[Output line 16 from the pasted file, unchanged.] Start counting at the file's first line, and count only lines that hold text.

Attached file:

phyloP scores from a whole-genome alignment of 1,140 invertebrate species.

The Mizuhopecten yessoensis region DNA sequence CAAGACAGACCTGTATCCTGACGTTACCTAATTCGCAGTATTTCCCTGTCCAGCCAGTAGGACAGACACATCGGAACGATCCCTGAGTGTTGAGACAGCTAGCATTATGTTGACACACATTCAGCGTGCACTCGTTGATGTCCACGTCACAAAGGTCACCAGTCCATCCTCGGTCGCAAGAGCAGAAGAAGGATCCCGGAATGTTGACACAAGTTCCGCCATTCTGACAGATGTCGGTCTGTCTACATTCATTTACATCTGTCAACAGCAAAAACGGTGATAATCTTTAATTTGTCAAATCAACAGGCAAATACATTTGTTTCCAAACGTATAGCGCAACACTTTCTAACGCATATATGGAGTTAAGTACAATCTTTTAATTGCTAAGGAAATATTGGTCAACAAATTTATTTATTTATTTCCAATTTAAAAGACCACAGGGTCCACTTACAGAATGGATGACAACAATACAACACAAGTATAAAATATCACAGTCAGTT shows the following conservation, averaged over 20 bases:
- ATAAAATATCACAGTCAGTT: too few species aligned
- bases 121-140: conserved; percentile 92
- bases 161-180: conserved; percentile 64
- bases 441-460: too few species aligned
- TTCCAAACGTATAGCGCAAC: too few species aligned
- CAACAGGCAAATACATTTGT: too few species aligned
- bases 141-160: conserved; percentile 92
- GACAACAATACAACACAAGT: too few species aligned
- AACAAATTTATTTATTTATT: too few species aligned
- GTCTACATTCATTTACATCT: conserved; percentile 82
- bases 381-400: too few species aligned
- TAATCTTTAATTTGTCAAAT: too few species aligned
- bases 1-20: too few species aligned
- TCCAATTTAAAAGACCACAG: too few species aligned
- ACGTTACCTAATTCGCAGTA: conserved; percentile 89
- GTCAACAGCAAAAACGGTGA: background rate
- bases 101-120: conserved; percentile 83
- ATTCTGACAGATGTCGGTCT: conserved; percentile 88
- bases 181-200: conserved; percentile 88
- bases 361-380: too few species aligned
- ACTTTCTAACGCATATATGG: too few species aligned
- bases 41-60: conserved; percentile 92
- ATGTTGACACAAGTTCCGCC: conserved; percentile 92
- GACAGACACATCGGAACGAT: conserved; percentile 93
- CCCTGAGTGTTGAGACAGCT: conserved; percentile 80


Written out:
- TCCAATTTAAAAGACCACAG: too few species aligned